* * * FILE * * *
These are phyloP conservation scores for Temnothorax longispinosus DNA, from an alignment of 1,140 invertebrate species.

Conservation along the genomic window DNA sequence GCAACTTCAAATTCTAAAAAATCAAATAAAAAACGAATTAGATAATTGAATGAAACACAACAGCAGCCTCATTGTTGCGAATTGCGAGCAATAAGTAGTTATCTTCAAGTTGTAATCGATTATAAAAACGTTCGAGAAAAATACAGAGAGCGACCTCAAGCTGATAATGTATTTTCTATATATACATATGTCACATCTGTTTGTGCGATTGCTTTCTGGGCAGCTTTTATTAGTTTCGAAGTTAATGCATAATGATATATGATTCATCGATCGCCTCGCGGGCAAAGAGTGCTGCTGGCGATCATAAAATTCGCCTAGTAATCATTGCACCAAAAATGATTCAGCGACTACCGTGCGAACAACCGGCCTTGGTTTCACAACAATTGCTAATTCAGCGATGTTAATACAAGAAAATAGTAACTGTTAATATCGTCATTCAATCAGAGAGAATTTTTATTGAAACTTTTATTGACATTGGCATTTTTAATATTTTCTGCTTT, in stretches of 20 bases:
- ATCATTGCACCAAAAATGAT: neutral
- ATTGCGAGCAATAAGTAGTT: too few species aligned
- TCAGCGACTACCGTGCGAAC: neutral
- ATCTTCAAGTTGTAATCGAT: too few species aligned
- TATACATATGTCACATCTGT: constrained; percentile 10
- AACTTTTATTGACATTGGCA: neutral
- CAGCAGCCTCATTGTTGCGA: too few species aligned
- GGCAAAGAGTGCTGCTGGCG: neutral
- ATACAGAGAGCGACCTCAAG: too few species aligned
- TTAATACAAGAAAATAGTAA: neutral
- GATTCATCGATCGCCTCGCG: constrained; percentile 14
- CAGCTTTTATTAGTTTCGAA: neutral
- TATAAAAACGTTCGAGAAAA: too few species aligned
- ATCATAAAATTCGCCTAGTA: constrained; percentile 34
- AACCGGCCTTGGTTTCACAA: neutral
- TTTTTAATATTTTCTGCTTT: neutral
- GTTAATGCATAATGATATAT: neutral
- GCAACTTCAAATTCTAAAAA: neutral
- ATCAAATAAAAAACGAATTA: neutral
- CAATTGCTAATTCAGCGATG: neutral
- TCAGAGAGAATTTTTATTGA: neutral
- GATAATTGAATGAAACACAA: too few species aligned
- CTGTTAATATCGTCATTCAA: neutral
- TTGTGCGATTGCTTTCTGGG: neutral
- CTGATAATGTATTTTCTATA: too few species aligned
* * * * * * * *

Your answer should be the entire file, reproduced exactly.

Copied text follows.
These are phyloP conservation scores for Temnothorax longispinosus DNA, from an alignment of 1,140 invertebrate species.

Conservation along the genomic window DNA sequence GCAACTTCAAATTCTAAAAAATCAAATAAAAAACGAATTAGATAATTGAATGAAACACAACAGCAGCCTCATTGTTGCGAATTGCGAGCAATAAGTAGTTATCTTCAAGTTGTAATCGATTATAAAAACGTTCGAGAAAAATACAGAGAGCGACCTCAAGCTGATAATGTATTTTCTATATATACATATGTCACATCTGTTTGTGCGATTGCTTTCTGGGCAGCTTTTATTAGTTTCGAAGTTAATGCATAATGATATATGATTCATCGATCGCCTCGCGGGCAAAGAGTGCTGCTGGCGATCATAAAATTCGCCTAGTAATCATTGCACCAAAAATGATTCAGCGACTACCGTGCGAACAACCGGCCTTGGTTTCACAACAATTGCTAATTCAGCGATGTTAATACAAGAAAATAGTAACTGTTAATATCGTCATTCAATCAGAGAGAATTTTTATTGAAACTTTTATTGACATTGGCATTTTTAATATTTTCTGCTTT, in stretches of 20 bases:
- ATCATTGCACCAAAAATGAT: neutral
- ATTGCGAGCAATAAGTAGTT: too few species aligned
- TCAGCGACTACCGTGCGAAC: neutral
- ATCTTCAAGTTGTAATCGAT: too few species aligned
- TATACATATGTCACATCTGT: constrained; percentile 10
- AACTTTTATTGACATTGGCA: neutral
- CAGCAGCCTCATTGTTGCGA: too few species aligned
- GGCAAAGAGTGCTGCTGGCG: neutral
- ATACAGAGAGCGACCTCAAG: too few species aligned
- TTAATACAAGAAAATAGTAA: neutral
- GATTCATCGATCGCCTCGCG: constrained; percentile 14
- CAGCTTTTATTAGTTTCGAA: neutral
- TATAAAAACGTTCGAGAAAA: too few species aligned
- ATCATAAAATTCGCCTAGTA: constrained; percentile 34
- AACCGGCCTTGGTTTCACAA: neutral
- TTTTTAATATTTTCTGCTTT: neutral
- GTTAATGCATAATGATATAT: neutral
- GCAACTTCAAATTCTAAAAA: neutral
- ATCAAATAAAAAACGAATTA: neutral
- CAATTGCTAATTCAGCGATG: neutral
- TCAGAGAGAATTTTTATTGA: neutral
- GATAATTGAATGAAACACAA: too few species aligned
- CTGTTAATATCGTCATTCAA: neutral
- TTGTGCGATTGCTTTCTGGG: neutral
- CTGATAATGTATTTTCTATA: too few species aligned